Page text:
Animal studies have found high levels of both stress and oxytocin in voles that were separated from other voles. However, when the voles were given doses of oxytocin, their levels of anxiety, cardiac stress, and depression fell, suggesting that stress increases internal production of the hormone, while externally supplied doses can help reduce stress.
Clearly, the action of oxytocin is not straightforward.
A review published in 2013 cautions that oxytocin is likely to have general rather than specific effects, and that oxytocin alone is unlikely to affect “complex, high-order mental processes that are specific to social cognition.” The authors also point out that a willingness to collaborate is likely to be driven by anxiety in the first place.
Nevertheless, oxytocin does appear to be associated with social behavior, including maternal care, bonding between couples, sexual behavior, social memory, and trust.
Delivering oxytocin through a nasal spray has allowed researchers to observe its effects on behavior.
In 2011, research published in Psychopharmacology found that intranasal oxytocin improved self-perception in social situations and increased personality traits such as warmth, trust, altruism, and openness.
In 2013, a study published in PNAS suggested that oxytocin may help keep men faithful to their partners, by activating the reward centers in the brain.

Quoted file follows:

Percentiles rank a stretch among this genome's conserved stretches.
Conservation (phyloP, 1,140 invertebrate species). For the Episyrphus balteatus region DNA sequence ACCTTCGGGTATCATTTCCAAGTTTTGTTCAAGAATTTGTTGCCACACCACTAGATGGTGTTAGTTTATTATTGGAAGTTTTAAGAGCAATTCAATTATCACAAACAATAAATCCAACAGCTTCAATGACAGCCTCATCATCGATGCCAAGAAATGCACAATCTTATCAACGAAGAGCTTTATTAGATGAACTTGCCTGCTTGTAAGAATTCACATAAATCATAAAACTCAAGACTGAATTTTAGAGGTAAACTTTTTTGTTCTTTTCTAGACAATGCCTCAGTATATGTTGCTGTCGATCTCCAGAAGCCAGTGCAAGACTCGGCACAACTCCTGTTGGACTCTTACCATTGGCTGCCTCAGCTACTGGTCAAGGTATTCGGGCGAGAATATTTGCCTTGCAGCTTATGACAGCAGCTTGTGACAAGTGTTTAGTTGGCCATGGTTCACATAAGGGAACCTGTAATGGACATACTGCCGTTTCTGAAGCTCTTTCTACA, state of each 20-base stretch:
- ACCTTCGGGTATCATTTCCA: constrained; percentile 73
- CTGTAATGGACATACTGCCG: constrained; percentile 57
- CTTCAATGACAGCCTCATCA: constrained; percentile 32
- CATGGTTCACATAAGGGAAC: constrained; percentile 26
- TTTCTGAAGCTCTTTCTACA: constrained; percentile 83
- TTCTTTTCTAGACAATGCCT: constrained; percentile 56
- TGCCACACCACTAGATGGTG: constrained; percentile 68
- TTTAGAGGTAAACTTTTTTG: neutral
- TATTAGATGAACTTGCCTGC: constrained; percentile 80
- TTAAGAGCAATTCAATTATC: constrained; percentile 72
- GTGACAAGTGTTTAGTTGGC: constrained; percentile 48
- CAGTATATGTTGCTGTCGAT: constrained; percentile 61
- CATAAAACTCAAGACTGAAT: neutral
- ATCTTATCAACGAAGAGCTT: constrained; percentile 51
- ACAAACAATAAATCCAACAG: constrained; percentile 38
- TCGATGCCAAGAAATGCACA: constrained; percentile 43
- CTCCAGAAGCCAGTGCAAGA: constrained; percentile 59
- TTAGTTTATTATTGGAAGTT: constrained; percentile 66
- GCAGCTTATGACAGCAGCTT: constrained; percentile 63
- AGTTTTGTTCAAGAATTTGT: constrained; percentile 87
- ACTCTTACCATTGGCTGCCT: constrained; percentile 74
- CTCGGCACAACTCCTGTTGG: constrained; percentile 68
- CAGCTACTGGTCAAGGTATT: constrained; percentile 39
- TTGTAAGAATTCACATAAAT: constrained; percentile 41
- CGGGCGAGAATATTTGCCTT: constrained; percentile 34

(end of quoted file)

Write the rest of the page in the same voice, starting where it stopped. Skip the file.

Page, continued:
In 2014, researchers published findings in the journal Emotion suggesting that people saw facial expression of emotions in others more intensely after receiving oxytocin through a nasal spray.
Scientists have proposed that it might help improve interpersonal and individual wellbeing, and that it could have applications for people with some neuropsychiatric disorders.
They believe it could help people who avoid social interaction, and those who experience persistent fear and an inability to trust others.
Children with autism could benefit from oxytocin, say some researchers. In 2013, a small study suggested that oxytocin levels in the brain affected how 17 children perceived a series of social and non-social images.
Oxytocin may also play a role in anger management. Research has indicated that certain polymorphisms of the oxytocin receptor (OXTR) gene are associated with an increased tendency to react angrily to situations.
In particular, differences in OXTR gene expression appear to affect the regulation of the relationship between alcohol and aggressive behavior.
Oxytocin appears to increase the release of prostaglandin E2 (PGE2) in cells lining the intestine. This helps to encourage the repair of intestinal injury and to protect against such injury.
If this is confirmed, oxytocin could be a useful therapy for preventing chemo-radiotherapy-induced intestine injury, and it could be used to treat irritable bowel syndrome (IBS).
The role of oxytocin is complex and not easy to pin down.
While it appears to enhance bonding and the forming of communities, it may also encourage the formation of “in-groups” and “out-groups,” giving rise to envy, prejudice, and possibly aggression.
Participants in a 2014 study were more likely to lie for the benefit of others in the same group after receiving oxytocin. The findings, said researchers, could help with “providing insight into when and why collaboration turns into corruption.”
More investigation is needed to understand the complexity of oxytocin and what it does.